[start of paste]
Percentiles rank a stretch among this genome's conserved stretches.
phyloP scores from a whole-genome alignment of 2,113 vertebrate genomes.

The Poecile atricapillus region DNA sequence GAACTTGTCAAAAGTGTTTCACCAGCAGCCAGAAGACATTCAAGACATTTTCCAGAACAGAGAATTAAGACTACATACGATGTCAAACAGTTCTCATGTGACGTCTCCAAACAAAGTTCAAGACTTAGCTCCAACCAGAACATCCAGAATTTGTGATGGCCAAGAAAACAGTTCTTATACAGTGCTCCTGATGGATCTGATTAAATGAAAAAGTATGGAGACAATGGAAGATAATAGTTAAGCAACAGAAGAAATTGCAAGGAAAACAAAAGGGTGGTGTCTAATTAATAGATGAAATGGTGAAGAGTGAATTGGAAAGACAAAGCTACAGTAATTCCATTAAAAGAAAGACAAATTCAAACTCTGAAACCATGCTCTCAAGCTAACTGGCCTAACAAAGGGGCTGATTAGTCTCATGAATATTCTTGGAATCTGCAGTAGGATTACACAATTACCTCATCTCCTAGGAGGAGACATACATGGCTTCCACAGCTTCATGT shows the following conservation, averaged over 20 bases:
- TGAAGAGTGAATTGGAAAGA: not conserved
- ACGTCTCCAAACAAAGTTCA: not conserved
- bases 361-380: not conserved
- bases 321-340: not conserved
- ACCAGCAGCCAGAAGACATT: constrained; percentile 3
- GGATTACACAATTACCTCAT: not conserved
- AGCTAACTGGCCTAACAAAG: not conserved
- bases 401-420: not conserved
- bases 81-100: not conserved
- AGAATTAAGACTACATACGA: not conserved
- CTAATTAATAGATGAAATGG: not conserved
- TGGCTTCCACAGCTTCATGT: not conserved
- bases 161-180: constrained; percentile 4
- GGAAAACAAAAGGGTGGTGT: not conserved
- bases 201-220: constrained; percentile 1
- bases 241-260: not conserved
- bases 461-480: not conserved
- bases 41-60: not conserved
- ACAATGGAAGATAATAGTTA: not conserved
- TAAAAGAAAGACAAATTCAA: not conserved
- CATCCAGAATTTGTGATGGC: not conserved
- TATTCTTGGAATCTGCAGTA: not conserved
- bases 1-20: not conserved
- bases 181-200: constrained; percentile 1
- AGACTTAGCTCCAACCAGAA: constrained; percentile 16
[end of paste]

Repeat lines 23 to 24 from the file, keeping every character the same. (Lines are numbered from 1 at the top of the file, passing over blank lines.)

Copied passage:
- TAAAAGAAAGACAAATTCAA: not conserved
- CATCCAGAATTTGTGATGGC: not conserved